Wherever you may find yourself in the Balkans, be it in Serbia, Croatia, Macedonia, or elsewhere, you’ll rarely be far from a bottle of rakija. This fruit brandy, also spelled rakia, is ubiquitous throughout the region, and most people know someone who makes it at home.
Rakija is a brandy that can be made from various fruits. Depending on the fruit used, the name can change to denote a specific type. Plum rakija, known as šljivovica, is the most popular. Other fruits used to make rakija include peaches, pears, apples, cherries, figs, blackberries, and quince. After distillation, some producers choose to add more flavor to their rakija by adding herbs, honey, sour cherries, or walnuts.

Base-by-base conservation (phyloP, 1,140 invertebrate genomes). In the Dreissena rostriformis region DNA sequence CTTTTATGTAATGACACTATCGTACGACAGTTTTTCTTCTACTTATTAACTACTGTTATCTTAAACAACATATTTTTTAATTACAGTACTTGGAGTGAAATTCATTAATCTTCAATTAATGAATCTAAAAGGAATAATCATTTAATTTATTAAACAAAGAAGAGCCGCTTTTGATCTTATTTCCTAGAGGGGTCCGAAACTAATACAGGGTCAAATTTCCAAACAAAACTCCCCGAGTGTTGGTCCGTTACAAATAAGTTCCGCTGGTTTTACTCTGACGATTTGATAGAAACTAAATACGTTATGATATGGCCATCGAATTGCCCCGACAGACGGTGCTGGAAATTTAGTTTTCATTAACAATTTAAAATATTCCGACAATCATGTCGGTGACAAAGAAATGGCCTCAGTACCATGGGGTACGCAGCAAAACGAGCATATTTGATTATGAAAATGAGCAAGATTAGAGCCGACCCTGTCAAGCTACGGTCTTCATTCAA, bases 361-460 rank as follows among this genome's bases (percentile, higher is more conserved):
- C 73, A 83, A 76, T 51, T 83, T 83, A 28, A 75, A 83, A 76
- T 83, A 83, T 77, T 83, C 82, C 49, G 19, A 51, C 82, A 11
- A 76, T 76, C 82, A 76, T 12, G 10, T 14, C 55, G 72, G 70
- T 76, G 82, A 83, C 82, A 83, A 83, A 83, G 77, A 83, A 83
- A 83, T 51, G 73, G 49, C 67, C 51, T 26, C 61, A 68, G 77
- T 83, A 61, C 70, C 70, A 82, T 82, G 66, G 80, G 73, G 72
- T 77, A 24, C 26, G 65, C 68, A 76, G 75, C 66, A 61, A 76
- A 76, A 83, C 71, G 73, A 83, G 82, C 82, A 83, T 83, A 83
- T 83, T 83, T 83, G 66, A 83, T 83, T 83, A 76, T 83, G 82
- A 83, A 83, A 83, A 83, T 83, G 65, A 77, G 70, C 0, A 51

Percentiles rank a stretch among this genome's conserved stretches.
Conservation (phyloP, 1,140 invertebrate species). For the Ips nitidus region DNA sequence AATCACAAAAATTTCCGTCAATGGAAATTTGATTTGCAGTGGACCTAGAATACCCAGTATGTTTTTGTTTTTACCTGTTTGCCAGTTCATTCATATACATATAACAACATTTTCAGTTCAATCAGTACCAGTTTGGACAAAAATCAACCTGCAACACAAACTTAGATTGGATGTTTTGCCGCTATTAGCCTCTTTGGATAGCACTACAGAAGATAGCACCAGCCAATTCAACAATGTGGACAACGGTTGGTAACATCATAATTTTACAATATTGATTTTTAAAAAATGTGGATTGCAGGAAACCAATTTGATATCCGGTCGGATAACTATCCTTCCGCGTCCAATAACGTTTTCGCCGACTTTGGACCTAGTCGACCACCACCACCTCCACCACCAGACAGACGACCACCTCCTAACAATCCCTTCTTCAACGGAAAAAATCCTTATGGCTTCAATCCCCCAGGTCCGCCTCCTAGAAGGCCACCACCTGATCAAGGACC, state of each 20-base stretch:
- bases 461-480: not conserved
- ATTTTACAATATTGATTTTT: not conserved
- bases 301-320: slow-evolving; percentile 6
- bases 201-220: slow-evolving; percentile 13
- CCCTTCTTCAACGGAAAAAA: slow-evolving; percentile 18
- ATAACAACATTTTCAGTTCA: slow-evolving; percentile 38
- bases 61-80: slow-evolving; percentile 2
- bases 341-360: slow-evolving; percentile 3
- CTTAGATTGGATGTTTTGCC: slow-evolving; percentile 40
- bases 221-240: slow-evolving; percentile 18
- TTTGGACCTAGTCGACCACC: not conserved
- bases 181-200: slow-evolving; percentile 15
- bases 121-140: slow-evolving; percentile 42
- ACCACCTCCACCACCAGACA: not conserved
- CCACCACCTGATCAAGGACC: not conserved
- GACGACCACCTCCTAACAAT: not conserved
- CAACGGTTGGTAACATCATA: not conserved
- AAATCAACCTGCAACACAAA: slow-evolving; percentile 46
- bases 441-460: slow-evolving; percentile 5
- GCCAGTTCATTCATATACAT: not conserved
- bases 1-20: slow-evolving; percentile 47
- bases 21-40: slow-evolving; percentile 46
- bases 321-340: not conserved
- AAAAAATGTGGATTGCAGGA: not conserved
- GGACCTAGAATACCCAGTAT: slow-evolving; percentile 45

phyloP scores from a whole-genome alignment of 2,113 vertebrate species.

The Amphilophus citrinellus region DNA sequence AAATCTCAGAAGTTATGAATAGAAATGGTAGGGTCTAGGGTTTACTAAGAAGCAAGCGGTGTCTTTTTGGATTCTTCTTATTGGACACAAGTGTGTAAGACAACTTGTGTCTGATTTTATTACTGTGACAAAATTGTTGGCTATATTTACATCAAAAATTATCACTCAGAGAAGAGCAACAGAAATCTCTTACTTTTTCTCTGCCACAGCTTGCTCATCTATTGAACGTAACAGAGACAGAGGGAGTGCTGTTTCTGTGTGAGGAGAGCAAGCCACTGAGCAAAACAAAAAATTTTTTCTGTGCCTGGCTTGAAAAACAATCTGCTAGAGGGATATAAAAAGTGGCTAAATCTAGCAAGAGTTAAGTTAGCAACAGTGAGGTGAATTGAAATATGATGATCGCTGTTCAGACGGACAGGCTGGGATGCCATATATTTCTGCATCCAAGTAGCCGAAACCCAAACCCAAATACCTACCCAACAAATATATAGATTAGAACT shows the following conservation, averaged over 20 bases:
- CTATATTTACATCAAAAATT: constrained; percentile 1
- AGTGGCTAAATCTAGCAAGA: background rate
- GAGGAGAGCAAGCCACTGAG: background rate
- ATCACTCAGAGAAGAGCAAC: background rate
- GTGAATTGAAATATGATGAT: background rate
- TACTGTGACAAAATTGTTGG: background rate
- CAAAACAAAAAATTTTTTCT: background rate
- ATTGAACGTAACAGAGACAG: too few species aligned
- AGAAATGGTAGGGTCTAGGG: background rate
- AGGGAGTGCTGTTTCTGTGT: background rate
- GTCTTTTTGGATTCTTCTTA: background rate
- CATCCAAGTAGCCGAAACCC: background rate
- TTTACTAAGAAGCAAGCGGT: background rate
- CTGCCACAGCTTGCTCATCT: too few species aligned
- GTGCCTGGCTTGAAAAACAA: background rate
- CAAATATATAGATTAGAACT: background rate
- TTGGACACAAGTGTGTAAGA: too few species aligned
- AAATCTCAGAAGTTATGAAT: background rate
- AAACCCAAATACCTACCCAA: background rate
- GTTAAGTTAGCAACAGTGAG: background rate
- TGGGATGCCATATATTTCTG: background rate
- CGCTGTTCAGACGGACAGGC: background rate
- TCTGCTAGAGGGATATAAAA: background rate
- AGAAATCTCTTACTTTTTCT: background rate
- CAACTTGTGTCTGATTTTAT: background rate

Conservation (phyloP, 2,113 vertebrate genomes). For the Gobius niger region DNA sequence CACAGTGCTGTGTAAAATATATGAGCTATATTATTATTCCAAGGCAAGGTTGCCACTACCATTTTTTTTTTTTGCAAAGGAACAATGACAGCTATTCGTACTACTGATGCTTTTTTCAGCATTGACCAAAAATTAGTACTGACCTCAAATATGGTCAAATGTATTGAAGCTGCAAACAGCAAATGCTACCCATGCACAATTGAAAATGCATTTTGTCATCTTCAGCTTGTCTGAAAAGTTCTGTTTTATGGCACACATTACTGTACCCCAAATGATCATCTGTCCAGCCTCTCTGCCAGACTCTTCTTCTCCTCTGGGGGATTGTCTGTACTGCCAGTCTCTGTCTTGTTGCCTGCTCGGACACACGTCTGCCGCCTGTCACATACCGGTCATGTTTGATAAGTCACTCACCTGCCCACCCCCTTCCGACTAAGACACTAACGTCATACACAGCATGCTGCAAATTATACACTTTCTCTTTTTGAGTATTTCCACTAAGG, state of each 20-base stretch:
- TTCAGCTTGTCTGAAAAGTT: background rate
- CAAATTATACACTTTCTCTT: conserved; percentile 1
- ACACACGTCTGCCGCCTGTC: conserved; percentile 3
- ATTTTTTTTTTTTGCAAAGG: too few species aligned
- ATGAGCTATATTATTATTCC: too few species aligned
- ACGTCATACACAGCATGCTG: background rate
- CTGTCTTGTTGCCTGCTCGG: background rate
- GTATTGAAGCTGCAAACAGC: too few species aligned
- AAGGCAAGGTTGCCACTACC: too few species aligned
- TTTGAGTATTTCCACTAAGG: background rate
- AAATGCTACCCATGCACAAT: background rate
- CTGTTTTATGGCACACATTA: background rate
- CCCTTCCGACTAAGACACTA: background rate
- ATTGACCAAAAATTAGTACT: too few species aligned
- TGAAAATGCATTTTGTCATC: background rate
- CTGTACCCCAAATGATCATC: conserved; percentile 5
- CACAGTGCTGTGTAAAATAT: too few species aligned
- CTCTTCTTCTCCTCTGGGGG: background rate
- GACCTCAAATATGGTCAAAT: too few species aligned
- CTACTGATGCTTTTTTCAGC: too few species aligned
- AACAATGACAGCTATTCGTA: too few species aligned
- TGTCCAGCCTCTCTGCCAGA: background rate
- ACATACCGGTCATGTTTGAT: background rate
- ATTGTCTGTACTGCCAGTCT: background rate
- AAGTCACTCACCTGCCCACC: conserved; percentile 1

Most rakijas are about 40 percent alcohol, although some homemade varieties can reach 60 percent. Rakija is normally served in a small glass, but it should be sipped rather than downed at once. Apart from getting you happily drunk, rakija is also considered a cure for a variety of ailments, from colds to aches and pains. Some people even massage rakija onto their chests as a cure for sore throats, coughs, and fevers.